However, there are also many things that make me confident that I have the support of a growing part of academia: Incidentally, especially university libraries are adopting the new possibilities of Markdown, offer workshops and begin to probe Markdown based workflows for their feasibility in academic workflows.
Libraries are the leading charge behind a beginning paradigm shift in academia, and as such, developing one of the main tools libraries recommend for working with Markdown I have come to the realisation that university libraries aren’t just the buildings where we get old books from. They are the centre piece of methodological advances in academia. And it didn’t just start with Markdown. If you remember, Zotero is being developed by the Roy Rosenzweig Center for History and New Media, and in its development librarians were involved as well.
But let’s wrap up the history of academic Markdown and put our focus on today’s main topic. I want to split the argument into two parts. First, I want to highlight a few things that are better to do with Markdown and how Markdown and Word differ. Afterwards, I want to give you an introduction to how my personal workflow works. So keep reading!
Markdown for Academia
Science was always a very text-centric profession. Since academia is all about communicating to other people what you have found out so that others can build on your work an thus improve our understanding of everything, the most appropriate format for this is the written word. In the beginning, researchers were actually writing down stuff with pen and paper, which was true until the development of typewriters. These made writing down your research results much easier, so academia quickly adopted them. But then, somewhere between 1980 and 1990, personal computers became more and more popular. They can be seen as some form of “advanced typewriter” (since they too feature a keyboard). However, I argue that this misconception sits at the core of many problems that pose a hindrance of a wide adoption of new methods by academia.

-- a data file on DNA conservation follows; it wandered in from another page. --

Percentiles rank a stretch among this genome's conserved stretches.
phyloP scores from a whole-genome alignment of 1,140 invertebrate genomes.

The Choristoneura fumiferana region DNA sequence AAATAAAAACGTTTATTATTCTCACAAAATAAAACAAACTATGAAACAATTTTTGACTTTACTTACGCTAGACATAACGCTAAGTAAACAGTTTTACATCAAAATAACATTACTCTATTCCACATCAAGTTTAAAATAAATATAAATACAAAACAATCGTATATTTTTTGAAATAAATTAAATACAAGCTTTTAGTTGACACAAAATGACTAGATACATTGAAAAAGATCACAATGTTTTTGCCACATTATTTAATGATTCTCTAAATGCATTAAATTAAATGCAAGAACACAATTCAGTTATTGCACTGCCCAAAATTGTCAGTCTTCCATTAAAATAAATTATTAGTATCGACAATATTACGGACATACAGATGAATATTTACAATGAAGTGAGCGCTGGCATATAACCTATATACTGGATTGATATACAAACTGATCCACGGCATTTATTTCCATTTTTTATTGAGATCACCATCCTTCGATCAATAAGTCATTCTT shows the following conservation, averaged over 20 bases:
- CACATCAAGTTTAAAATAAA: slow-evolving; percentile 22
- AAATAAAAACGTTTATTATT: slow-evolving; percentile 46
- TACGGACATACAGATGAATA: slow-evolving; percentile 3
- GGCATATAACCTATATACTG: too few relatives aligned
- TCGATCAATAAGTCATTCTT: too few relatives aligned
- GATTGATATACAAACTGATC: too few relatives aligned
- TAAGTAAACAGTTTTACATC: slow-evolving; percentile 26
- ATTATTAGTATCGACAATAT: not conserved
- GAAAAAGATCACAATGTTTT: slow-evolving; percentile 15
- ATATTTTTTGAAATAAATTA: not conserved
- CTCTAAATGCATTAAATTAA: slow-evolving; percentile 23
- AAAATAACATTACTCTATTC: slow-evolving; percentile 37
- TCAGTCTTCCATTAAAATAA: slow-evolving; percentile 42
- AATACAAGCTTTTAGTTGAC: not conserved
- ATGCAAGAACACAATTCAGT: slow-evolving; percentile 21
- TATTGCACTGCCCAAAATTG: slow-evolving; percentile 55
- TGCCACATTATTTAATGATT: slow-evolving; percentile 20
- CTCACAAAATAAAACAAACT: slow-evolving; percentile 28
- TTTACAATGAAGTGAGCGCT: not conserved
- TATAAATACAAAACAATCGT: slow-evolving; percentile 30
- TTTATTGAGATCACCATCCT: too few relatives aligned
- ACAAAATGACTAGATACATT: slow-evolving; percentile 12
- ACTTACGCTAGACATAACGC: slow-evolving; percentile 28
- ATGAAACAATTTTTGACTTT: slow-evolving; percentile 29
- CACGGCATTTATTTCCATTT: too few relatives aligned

My colleague Anna Weichselbraun has put it extremely well when she argued that academia has encountered an incomplete digital turn.2 What she means by that is that the general way of how research works stayed the same for centuries: 1) Do research, 2) Write it down, 3) Publish it. And that hasn’t changed just because of typewriters. Whether you write down a manuscript with pen and paper or with a typewriter, what you need to do anyways is to send some physical copy of said manuscript to a publisher who then prints it either as a book or in a journal. And the methods researchers have developed over the centuries are fairly advanced, so the analog techniques were pretty good after centuries of trial and error. And since a typewriter simply exchanged your pen for a keyboard while leaving everything else unchanged, they fit well into these techniques.
But when the personal computer was developed, academia just thought of it as an even better typewriter. This misconception has been fuelled by Microsoft with the development of Word. When the first GUIs (Graphical User Interface, as opposed to the previous purely text-based ones) were developed, many software companies realised they could emulate the typewriter experience with programs such as Word that display an actual DIN A4-paper on your screen, onto which you can write. The development of such word processors was mainly inspired by the thought “When you write something, you write something down on paper.”
Guy Debord has, in his well-known Society of the Spectacle [@Debord2010], purported the idea that in modern capitalist societies more and more things are simply being represented. So instead of actually focusing on the content of something, what you were more concerned with is how it appears. This idea can also be found at the core of Word: All that matters is that your text appears as if it is being written on actual paper.
However, computers are much more capable than just this. Computers are the perfect automators. Whenever there is some action that you have to do frequently but which requires no higher brain functions, there’s an almost 100 % chance that your computer can do that for you. One example: Copying files. Without a computer, you have to actually re-type everything. On a computer, it’s as simple as copy & paste. But this ability to automate stuff doesn’t stop there. A computer can also automate when it comes to text processing. But with Word documents, the ability to automate stops there because Word is centred around the idea that it just needs to look like a piece of paper. And that makes Word an application whose documents are almost impossible to be processed by computers.